New locally owned food delivery services aims to help struggling Omaha restaurants

2020 was a wild ride for Herbe Sainte co-owner Justin Halbert: “Over the summer it started to rise, we were still on sales but we felt things were changing,” said Halbert. “It got rough again in the fall and slowed down in November and December.” Halbert said sales were down nearly 60 percent at one point in 2020. He hopes a new local meal delivery service, LOCO Omaha, could help his business. “You see local businesses complaining about either the national businesses and the percentages we have to pay about the fact that it is too expensive or too unaffordable to do it alone,” said Brian O’Malley, president of Halbert.LOCO Omaha hopes its new service can help restaurants struggling in the middle of the pandemic. O’Malley said the food delivery service is part of a restaurant cooperative and is for local restaurants only. This service offers lower commission rates for restaurants. “Restaurants have a hard time making ends meet when they pay 15 to 25 percent of their sales to a third-party delivery service,” said O’Malley. “So we wanted to find a way that at the other end of the year all profits made through fees would flow back to our participating restaurants.” The delivery service begins on February 8th. Customers can click here to learn more about how to order.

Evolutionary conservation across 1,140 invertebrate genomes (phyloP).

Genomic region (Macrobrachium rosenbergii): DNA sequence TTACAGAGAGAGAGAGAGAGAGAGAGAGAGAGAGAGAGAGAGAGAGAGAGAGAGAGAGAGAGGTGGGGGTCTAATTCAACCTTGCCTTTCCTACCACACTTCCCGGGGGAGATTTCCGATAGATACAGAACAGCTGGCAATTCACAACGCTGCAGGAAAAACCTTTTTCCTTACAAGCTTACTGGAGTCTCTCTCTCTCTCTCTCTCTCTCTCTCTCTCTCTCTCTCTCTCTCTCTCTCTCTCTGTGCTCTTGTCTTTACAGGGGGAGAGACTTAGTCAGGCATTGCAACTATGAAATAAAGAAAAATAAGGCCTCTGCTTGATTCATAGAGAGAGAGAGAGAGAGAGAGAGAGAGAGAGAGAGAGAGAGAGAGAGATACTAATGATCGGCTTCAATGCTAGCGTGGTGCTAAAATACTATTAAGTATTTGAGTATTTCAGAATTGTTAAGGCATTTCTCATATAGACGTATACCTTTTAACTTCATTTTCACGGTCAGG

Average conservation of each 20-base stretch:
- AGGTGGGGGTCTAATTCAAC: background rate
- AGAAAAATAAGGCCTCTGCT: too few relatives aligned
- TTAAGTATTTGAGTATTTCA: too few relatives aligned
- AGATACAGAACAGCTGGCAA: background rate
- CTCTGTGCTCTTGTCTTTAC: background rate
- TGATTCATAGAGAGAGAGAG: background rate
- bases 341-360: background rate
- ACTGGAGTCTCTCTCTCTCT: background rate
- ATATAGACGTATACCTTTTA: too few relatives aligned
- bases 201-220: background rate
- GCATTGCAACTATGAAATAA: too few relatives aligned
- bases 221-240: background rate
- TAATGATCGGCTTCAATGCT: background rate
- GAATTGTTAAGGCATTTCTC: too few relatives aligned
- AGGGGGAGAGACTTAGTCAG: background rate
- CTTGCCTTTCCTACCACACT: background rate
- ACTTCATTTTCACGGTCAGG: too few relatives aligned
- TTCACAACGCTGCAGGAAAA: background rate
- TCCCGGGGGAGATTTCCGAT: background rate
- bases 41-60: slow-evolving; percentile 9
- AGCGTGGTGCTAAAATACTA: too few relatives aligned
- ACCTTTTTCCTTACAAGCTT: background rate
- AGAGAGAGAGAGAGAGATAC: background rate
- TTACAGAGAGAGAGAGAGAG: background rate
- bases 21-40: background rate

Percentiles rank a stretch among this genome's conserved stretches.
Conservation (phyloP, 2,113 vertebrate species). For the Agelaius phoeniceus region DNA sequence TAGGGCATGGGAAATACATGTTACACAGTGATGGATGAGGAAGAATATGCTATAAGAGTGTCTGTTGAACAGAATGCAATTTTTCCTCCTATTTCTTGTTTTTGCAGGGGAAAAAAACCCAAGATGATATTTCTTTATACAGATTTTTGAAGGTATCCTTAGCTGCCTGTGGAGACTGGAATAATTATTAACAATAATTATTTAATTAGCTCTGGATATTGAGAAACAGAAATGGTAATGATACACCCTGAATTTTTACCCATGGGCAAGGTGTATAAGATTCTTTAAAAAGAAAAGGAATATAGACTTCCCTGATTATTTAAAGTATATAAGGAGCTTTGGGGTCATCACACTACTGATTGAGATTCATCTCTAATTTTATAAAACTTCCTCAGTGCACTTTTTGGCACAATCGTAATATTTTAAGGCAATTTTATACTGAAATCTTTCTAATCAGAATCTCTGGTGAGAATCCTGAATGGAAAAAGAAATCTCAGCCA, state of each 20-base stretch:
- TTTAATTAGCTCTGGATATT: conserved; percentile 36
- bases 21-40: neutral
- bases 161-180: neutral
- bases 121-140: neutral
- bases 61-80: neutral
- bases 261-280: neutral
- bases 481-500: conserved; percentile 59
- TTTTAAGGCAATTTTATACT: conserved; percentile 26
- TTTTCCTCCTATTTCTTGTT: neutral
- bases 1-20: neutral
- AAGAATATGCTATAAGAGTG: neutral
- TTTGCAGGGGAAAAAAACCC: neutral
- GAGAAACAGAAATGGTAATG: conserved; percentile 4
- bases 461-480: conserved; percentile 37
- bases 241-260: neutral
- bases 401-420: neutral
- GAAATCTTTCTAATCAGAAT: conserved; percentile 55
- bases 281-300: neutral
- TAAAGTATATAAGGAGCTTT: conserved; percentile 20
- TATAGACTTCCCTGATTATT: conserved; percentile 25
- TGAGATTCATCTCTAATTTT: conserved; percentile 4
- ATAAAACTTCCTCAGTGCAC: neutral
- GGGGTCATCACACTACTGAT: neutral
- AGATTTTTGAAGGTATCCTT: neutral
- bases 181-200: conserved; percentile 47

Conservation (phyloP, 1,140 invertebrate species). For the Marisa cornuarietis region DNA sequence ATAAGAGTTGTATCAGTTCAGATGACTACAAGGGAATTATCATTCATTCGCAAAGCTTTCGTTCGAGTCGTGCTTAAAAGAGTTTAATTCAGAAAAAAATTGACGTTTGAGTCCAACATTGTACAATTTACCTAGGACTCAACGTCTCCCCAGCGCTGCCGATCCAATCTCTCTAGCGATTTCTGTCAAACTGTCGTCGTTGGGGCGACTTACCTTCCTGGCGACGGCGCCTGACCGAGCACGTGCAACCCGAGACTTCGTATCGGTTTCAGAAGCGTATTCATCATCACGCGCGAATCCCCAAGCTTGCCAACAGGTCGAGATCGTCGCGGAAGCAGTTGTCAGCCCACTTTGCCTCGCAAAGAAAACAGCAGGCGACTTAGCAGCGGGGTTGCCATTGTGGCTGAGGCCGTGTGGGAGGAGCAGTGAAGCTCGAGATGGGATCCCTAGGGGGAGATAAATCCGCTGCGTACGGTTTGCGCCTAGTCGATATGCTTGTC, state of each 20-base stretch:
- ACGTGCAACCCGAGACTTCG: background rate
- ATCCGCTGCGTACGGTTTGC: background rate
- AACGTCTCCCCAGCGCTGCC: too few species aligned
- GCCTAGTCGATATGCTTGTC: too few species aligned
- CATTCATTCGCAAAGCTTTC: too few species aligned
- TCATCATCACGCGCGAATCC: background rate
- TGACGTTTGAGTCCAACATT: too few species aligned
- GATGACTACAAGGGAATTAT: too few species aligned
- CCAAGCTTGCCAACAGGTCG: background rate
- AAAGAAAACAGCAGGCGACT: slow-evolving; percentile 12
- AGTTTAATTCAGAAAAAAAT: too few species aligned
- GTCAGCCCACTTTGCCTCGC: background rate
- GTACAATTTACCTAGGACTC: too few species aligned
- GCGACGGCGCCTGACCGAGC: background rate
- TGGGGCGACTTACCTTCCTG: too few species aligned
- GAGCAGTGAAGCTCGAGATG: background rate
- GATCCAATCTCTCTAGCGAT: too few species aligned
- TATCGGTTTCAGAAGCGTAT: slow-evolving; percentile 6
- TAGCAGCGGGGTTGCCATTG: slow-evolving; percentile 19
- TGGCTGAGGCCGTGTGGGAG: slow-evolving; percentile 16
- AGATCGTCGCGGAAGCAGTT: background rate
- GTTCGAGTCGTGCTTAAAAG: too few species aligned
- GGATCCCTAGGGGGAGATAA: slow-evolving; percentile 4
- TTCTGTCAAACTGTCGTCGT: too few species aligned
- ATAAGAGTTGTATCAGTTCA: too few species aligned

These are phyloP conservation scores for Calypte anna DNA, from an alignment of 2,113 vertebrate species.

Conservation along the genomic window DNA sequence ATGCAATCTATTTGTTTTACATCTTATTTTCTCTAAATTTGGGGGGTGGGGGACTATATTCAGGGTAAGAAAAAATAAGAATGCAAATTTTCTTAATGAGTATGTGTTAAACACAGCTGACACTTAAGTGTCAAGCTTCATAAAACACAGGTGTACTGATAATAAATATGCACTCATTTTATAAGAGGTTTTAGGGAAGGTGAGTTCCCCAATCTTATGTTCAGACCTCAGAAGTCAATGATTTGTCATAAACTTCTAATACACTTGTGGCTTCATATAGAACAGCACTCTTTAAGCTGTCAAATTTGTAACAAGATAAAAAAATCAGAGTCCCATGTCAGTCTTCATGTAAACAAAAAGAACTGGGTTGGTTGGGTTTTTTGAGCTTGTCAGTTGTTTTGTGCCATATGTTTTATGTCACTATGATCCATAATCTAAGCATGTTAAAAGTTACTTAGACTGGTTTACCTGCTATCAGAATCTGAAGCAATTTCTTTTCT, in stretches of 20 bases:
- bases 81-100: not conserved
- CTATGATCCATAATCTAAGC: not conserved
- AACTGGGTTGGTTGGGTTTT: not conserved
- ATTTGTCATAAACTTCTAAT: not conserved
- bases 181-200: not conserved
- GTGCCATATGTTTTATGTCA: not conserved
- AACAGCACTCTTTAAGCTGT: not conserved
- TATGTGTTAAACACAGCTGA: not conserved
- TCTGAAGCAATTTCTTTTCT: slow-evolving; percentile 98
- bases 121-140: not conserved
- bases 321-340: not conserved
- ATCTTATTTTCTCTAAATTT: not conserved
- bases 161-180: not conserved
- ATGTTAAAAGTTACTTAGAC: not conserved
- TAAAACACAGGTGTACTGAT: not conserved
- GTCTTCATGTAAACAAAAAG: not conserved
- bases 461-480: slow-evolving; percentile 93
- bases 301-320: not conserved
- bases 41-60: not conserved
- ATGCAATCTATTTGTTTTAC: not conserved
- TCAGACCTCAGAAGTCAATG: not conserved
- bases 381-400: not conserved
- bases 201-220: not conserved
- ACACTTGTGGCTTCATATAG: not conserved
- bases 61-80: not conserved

2020 was a wild ride for Herbe Sainte co-owner Justin Halbert.

“Over the summer it started to increase, we were still in sales, but we felt that things were changing,” said Halbert. “It got rough again in the fall and slowed down in November and December.”

Halbert said sales were down nearly 60 percent at one point in 2020. He hopes a new local food delivery service, LOCO Omaha, could help his business.

“You see local companies complaining either about the national companies and the percentages we have to pay about the fact that it is too expensive or unaffordable to do it alone,” said Halbert.

Brian O’Malley, President of LOCO Omaha, hopes his new service can help restaurants struggling in the midst of the pandemic.

O’Malley said the food delivery service is part of a restaurant cooperative and is for local restaurants only. This service offers lower commission rates for restaurants.

“Restaurants have a hard time making ends meet when they pay 15 to 25 percent of their sales to a third-party delivery service,” said O’Malley. “So we wanted to find a way where, at the other end of the year, any profit made by fees would go to the restaurants we went to.”

The delivery service starts on February 8th. Customers can click here to learn more about ordering.

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